HELENA – U.S. Sen. Jon Tester told fellow Democrats here Friday if they think he’s in for an easy re-election race next year, think again.
“We should not be taking anything for granted,” he said at the Montana Democratic Party officers’ convention in Helena. “And I will tell you that I am not taking anything for granted. We have a tough election cycle ahead of us, no matter (which Republican) comes out of that primary.”
He predicted that the GOP nominee, whoever it is, will have “tens of millions, potentially a hundred million dollars” to aid their challenge of Tester in 2018.
Tester is running for a third consecutive term next year and is seen by many observers as one of the most vulnerable Democratic U.S. Senate incumbents, because he represents a state that went strongly for Republican Donald Trump in the 2016 presidential race.
Yet Republicans don’t yet have a clear choice for their nominee. Five Republicans have either said or indicated they’re running for their party’s U.S. Senate nomination, including state Auditor Matt Rosendale.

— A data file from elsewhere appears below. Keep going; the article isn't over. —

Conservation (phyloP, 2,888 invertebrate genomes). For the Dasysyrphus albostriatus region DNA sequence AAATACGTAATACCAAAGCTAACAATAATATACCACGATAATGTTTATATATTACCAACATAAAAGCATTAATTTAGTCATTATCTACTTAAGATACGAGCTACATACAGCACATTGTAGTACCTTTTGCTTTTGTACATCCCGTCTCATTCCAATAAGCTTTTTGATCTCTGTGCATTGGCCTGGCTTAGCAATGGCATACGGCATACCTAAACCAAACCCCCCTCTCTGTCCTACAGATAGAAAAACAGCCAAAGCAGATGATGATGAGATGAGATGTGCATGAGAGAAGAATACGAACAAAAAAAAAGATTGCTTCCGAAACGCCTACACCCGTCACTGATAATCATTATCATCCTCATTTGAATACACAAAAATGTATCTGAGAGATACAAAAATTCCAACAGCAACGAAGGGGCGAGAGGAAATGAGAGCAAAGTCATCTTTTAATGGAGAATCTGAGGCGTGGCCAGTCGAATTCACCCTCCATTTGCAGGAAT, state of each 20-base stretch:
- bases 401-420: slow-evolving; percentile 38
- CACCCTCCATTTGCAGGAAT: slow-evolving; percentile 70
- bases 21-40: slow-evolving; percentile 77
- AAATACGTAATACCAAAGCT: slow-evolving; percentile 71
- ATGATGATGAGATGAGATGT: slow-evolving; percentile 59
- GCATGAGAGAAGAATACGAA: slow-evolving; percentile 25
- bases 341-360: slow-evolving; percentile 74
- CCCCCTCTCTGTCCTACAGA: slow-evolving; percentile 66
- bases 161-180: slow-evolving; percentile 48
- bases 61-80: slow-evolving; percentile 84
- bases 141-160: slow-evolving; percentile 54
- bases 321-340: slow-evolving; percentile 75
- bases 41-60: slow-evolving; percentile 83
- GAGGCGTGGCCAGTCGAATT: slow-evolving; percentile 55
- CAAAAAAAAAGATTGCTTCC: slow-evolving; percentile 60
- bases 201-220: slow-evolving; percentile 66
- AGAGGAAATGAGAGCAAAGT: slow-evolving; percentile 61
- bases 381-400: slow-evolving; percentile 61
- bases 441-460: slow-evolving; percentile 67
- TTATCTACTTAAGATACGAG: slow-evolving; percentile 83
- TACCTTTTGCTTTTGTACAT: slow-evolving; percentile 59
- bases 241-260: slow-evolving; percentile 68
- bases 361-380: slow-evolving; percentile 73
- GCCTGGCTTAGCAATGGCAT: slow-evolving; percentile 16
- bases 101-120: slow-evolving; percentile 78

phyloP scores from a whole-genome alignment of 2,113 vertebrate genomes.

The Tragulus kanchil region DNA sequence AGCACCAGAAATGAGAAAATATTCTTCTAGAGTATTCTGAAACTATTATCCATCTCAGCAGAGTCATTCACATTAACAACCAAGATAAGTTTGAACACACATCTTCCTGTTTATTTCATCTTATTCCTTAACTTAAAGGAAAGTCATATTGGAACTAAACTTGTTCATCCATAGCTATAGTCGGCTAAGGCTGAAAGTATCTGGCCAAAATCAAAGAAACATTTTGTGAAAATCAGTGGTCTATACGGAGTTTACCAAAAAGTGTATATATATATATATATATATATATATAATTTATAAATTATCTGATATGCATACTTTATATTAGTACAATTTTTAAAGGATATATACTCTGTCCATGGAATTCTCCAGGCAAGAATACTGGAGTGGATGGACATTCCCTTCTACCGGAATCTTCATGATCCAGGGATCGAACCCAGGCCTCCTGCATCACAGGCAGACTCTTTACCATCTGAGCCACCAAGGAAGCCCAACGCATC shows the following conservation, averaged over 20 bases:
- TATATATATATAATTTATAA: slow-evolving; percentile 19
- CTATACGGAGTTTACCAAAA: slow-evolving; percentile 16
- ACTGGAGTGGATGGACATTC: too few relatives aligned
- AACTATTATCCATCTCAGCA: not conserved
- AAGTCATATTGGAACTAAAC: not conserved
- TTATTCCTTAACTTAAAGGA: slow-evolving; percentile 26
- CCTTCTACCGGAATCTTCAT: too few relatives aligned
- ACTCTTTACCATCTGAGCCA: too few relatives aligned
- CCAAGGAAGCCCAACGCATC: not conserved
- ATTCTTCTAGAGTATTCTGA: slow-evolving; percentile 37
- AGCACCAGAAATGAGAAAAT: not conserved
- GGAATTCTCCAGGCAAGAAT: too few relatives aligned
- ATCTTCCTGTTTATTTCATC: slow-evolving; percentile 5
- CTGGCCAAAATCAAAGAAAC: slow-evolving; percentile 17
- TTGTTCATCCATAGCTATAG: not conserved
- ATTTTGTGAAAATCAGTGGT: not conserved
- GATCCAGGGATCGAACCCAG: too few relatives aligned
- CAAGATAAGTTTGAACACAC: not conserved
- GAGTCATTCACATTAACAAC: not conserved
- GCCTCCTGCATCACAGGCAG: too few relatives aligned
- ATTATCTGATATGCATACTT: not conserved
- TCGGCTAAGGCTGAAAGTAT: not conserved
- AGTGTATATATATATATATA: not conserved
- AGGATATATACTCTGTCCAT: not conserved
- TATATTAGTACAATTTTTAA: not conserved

Tester, a farmer from Big Sandy, had $4.7 million in campaign funds at the end of June.
Tester faced a stiff challenge in 2012 against Republican U.S. Rep. Denny Rehberg, prevailing with 48.5 percent of the vote to Rehberg’s 45 percent. More than $50 million was spent on the race, by the two campaigns and assorted outside political groups.
Party delegates will elect a new state party chair this weekend and are expected to choose Mary Sexton of Choteau, who was director of the state Department of Natural Resources and Conservation under former Gov. Brian Schweitzer.
Tester said Democrats can’t win elections in Montana “if we only talk to people who think like we do.”
“We win elections by talking to everybody and making no assumptions on how they’re going to vote,” he said.
Tester also repeated one of his favorite themes – that Washington, D.C., is “broken” – but said after Republicans’ failure last month to pass a bill repealing the Affordable Care Act, some lawmakers in the nation’s capital are actually talking about working together on health care.
“It’s just a matter of talking, by showing respect and not embarrassing people and getting together,” he said. “We can go to committee and we can get a bill that works for rural America, we can get a bill that works for middle-class people who are getting pounded with too high of (insurance) rates.”
Tester said the bill that failed had been drawn up in “smoke-filled rooms” and would have “kicked millions of people off health insurance,” contributing to its failure.
He also said his potential opponents want to take away abortion rights, take away access to public lands, take away “things like Medicare and Medicaid and jack up health-care costs,” and get “as much dark money into these races” as possible.